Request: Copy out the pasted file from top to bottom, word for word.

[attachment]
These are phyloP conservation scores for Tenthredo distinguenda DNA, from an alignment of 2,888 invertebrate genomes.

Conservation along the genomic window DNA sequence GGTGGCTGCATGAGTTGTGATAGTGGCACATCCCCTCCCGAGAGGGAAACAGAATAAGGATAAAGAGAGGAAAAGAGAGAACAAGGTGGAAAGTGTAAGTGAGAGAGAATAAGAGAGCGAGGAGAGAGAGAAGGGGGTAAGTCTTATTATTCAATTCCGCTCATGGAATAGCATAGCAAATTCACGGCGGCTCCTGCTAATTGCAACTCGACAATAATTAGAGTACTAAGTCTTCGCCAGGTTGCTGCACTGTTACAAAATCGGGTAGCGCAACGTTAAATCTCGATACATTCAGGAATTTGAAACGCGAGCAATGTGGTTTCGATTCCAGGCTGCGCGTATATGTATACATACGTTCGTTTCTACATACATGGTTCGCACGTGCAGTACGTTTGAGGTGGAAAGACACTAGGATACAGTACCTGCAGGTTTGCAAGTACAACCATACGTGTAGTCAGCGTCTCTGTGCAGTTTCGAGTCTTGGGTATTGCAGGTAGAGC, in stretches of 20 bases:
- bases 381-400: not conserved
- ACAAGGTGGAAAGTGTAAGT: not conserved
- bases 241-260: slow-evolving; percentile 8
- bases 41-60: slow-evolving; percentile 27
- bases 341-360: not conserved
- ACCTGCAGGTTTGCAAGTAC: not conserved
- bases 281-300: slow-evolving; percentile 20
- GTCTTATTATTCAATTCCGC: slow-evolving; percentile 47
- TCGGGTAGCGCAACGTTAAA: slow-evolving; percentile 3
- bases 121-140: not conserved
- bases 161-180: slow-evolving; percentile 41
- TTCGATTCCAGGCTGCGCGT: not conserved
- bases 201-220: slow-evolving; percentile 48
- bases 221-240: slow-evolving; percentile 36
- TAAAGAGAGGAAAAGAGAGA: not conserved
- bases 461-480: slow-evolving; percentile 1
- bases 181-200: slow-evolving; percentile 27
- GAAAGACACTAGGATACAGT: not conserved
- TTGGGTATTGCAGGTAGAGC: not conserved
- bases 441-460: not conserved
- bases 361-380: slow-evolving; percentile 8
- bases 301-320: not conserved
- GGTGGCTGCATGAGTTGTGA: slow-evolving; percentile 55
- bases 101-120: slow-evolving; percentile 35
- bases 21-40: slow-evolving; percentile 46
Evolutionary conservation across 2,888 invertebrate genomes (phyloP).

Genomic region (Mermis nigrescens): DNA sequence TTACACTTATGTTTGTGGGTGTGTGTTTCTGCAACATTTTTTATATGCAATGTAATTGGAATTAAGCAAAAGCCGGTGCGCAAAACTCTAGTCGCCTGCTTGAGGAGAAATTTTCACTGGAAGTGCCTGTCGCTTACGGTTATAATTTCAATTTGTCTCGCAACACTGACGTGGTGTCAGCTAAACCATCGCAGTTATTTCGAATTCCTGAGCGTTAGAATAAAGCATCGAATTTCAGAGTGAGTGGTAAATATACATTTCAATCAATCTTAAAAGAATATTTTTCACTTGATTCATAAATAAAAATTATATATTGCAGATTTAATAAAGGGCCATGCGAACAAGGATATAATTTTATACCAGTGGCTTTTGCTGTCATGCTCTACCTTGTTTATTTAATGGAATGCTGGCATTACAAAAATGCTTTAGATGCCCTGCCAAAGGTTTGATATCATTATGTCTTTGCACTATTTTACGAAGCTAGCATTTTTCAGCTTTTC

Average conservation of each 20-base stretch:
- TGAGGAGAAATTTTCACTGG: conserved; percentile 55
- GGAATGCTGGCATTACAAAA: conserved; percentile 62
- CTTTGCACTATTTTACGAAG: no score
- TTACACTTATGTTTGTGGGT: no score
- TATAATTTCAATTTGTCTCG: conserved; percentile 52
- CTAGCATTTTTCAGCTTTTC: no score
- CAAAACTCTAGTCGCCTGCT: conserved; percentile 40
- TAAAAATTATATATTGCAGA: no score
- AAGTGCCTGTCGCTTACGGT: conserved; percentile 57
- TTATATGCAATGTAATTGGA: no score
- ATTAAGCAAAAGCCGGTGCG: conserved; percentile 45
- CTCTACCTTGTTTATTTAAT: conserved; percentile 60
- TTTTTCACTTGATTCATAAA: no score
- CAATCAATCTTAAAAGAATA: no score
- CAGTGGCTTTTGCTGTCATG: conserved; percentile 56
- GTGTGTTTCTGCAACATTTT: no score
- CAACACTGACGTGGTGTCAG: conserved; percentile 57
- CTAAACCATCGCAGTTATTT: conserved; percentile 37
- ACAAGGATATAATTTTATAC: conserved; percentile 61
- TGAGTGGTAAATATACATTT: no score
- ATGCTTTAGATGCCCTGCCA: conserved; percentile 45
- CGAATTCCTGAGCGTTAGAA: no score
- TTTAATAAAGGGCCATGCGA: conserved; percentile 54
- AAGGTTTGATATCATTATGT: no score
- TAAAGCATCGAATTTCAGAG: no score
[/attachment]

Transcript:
These are phyloP conservation scores for Tenthredo distinguenda DNA, from an alignment of 2,888 invertebrate genomes.

Conservation along the genomic window DNA sequence GGTGGCTGCATGAGTTGTGATAGTGGCACATCCCCTCCCGAGAGGGAAACAGAATAAGGATAAAGAGAGGAAAAGAGAGAACAAGGTGGAAAGTGTAAGTGAGAGAGAATAAGAGAGCGAGGAGAGAGAGAAGGGGGTAAGTCTTATTATTCAATTCCGCTCATGGAATAGCATAGCAAATTCACGGCGGCTCCTGCTAATTGCAACTCGACAATAATTAGAGTACTAAGTCTTCGCCAGGTTGCTGCACTGTTACAAAATCGGGTAGCGCAACGTTAAATCTCGATACATTCAGGAATTTGAAACGCGAGCAATGTGGTTTCGATTCCAGGCTGCGCGTATATGTATACATACGTTCGTTTCTACATACATGGTTCGCACGTGCAGTACGTTTGAGGTGGAAAGACACTAGGATACAGTACCTGCAGGTTTGCAAGTACAACCATACGTGTAGTCAGCGTCTCTGTGCAGTTTCGAGTCTTGGGTATTGCAGGTAGAGC, in stretches of 20 bases:
- bases 381-400: not conserved
- ACAAGGTGGAAAGTGTAAGT: not conserved
- bases 241-260: slow-evolving; percentile 8
- bases 41-60: slow-evolving; percentile 27
- bases 341-360: not conserved
- ACCTGCAGGTTTGCAAGTAC: not conserved
- bases 281-300: slow-evolving; percentile 20
- GTCTTATTATTCAATTCCGC: slow-evolving; percentile 47
- TCGGGTAGCGCAACGTTAAA: slow-evolving; percentile 3
- bases 121-140: not conserved
- bases 161-180: slow-evolving; percentile 41
- TTCGATTCCAGGCTGCGCGT: not conserved
- bases 201-220: slow-evolving; percentile 48
- bases 221-240: slow-evolving; percentile 36
- TAAAGAGAGGAAAAGAGAGA: not conserved
- bases 461-480: slow-evolving; percentile 1
- bases 181-200: slow-evolving; percentile 27
- GAAAGACACTAGGATACAGT: not conserved
- TTGGGTATTGCAGGTAGAGC: not conserved
- bases 441-460: not conserved
- bases 361-380: slow-evolving; percentile 8
- bases 301-320: not conserved
- GGTGGCTGCATGAGTTGTGA: slow-evolving; percentile 55
- bases 101-120: slow-evolving; percentile 35
- bases 21-40: slow-evolving; percentile 46
Evolutionary conservation across 2,888 invertebrate genomes (phyloP).

Genomic region (Mermis nigrescens): DNA sequence TTACACTTATGTTTGTGGGTGTGTGTTTCTGCAACATTTTTTATATGCAATGTAATTGGAATTAAGCAAAAGCCGGTGCGCAAAACTCTAGTCGCCTGCTTGAGGAGAAATTTTCACTGGAAGTGCCTGTCGCTTACGGTTATAATTTCAATTTGTCTCGCAACACTGACGTGGTGTCAGCTAAACCATCGCAGTTATTTCGAATTCCTGAGCGTTAGAATAAAGCATCGAATTTCAGAGTGAGTGGTAAATATACATTTCAATCAATCTTAAAAGAATATTTTTCACTTGATTCATAAATAAAAATTATATATTGCAGATTTAATAAAGGGCCATGCGAACAAGGATATAATTTTATACCAGTGGCTTTTGCTGTCATGCTCTACCTTGTTTATTTAATGGAATGCTGGCATTACAAAAATGCTTTAGATGCCCTGCCAAAGGTTTGATATCATTATGTCTTTGCACTATTTTACGAAGCTAGCATTTTTCAGCTTTTC

Average conservation of each 20-base stretch:
- TGAGGAGAAATTTTCACTGG: conserved; percentile 55
- GGAATGCTGGCATTACAAAA: conserved; percentile 62
- CTTTGCACTATTTTACGAAG: no score
- TTACACTTATGTTTGTGGGT: no score
- TATAATTTCAATTTGTCTCG: conserved; percentile 52
- CTAGCATTTTTCAGCTTTTC: no score
- CAAAACTCTAGTCGCCTGCT: conserved; percentile 40
- TAAAAATTATATATTGCAGA: no score
- AAGTGCCTGTCGCTTACGGT: conserved; percentile 57
- TTATATGCAATGTAATTGGA: no score
- ATTAAGCAAAAGCCGGTGCG: conserved; percentile 45
- CTCTACCTTGTTTATTTAAT: conserved; percentile 60
- TTTTTCACTTGATTCATAAA: no score
- CAATCAATCTTAAAAGAATA: no score
- CAGTGGCTTTTGCTGTCATG: conserved; percentile 56
- GTGTGTTTCTGCAACATTTT: no score
- CAACACTGACGTGGTGTCAG: conserved; percentile 57
- CTAAACCATCGCAGTTATTT: conserved; percentile 37
- ACAAGGATATAATTTTATAC: conserved; percentile 61
- TGAGTGGTAAATATACATTT: no score
- ATGCTTTAGATGCCCTGCCA: conserved; percentile 45
- CGAATTCCTGAGCGTTAGAA: no score
- TTTAATAAAGGGCCATGCGA: conserved; percentile 54
- AAGGTTTGATATCATTATGT: no score
- TAAAGCATCGAATTTCAGAG: no score